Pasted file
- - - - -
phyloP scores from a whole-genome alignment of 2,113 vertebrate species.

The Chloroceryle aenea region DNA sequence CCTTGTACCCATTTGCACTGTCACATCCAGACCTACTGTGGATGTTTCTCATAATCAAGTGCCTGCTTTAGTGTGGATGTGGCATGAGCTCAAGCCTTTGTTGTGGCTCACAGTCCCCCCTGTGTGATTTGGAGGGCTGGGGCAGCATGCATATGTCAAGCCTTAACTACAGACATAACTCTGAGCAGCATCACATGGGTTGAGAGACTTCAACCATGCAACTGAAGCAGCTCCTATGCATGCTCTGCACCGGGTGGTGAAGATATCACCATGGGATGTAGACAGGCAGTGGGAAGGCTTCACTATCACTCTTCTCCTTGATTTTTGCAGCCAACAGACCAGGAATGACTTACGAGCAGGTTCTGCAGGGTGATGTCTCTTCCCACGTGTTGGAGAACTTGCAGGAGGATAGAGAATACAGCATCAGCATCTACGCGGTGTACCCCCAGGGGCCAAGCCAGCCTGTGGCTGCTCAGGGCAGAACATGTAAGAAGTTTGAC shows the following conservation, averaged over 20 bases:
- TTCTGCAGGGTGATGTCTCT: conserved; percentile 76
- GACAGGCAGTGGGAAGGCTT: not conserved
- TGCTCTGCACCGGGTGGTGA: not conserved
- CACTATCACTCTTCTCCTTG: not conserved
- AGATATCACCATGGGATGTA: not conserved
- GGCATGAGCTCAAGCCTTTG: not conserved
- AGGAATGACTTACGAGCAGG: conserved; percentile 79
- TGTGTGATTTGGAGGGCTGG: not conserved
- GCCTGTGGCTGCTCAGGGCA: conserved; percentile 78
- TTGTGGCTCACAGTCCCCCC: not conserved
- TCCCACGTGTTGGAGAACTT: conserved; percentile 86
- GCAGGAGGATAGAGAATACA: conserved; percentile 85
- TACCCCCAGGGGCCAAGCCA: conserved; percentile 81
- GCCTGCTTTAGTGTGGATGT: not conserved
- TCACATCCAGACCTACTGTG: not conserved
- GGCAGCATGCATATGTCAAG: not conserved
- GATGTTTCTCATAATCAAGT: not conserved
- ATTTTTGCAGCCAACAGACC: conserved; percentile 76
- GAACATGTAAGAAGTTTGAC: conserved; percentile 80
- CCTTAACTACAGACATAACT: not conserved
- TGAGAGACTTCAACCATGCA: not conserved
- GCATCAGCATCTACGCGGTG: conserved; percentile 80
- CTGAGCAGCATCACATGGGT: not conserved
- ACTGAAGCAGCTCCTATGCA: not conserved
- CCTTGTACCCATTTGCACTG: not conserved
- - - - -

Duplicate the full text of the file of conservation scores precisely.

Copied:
phyloP scores from a whole-genome alignment of 2,113 vertebrate species.

The Chloroceryle aenea region DNA sequence CCTTGTACCCATTTGCACTGTCACATCCAGACCTACTGTGGATGTTTCTCATAATCAAGTGCCTGCTTTAGTGTGGATGTGGCATGAGCTCAAGCCTTTGTTGTGGCTCACAGTCCCCCCTGTGTGATTTGGAGGGCTGGGGCAGCATGCATATGTCAAGCCTTAACTACAGACATAACTCTGAGCAGCATCACATGGGTTGAGAGACTTCAACCATGCAACTGAAGCAGCTCCTATGCATGCTCTGCACCGGGTGGTGAAGATATCACCATGGGATGTAGACAGGCAGTGGGAAGGCTTCACTATCACTCTTCTCCTTGATTTTTGCAGCCAACAGACCAGGAATGACTTACGAGCAGGTTCTGCAGGGTGATGTCTCTTCCCACGTGTTGGAGAACTTGCAGGAGGATAGAGAATACAGCATCAGCATCTACGCGGTGTACCCCCAGGGGCCAAGCCAGCCTGTGGCTGCTCAGGGCAGAACATGTAAGAAGTTTGAC shows the following conservation, averaged over 20 bases:
- TTCTGCAGGGTGATGTCTCT: conserved; percentile 76
- GACAGGCAGTGGGAAGGCTT: not conserved
- TGCTCTGCACCGGGTGGTGA: not conserved
- CACTATCACTCTTCTCCTTG: not conserved
- AGATATCACCATGGGATGTA: not conserved
- GGCATGAGCTCAAGCCTTTG: not conserved
- AGGAATGACTTACGAGCAGG: conserved; percentile 79
- TGTGTGATTTGGAGGGCTGG: not conserved
- GCCTGTGGCTGCTCAGGGCA: conserved; percentile 78
- TTGTGGCTCACAGTCCCCCC: not conserved
- TCCCACGTGTTGGAGAACTT: conserved; percentile 86
- GCAGGAGGATAGAGAATACA: conserved; percentile 85
- TACCCCCAGGGGCCAAGCCA: conserved; percentile 81
- GCCTGCTTTAGTGTGGATGT: not conserved
- TCACATCCAGACCTACTGTG: not conserved
- GGCAGCATGCATATGTCAAG: not conserved
- GATGTTTCTCATAATCAAGT: not conserved
- ATTTTTGCAGCCAACAGACC: conserved; percentile 76
- GAACATGTAAGAAGTTTGAC: conserved; percentile 80
- CCTTAACTACAGACATAACT: not conserved
- TGAGAGACTTCAACCATGCA: not conserved
- GCATCAGCATCTACGCGGTG: conserved; percentile 80
- CTGAGCAGCATCACATGGGT: not conserved
- ACTGAAGCAGCTCCTATGCA: not conserved
- CCTTGTACCCATTTGCACTG: not conserved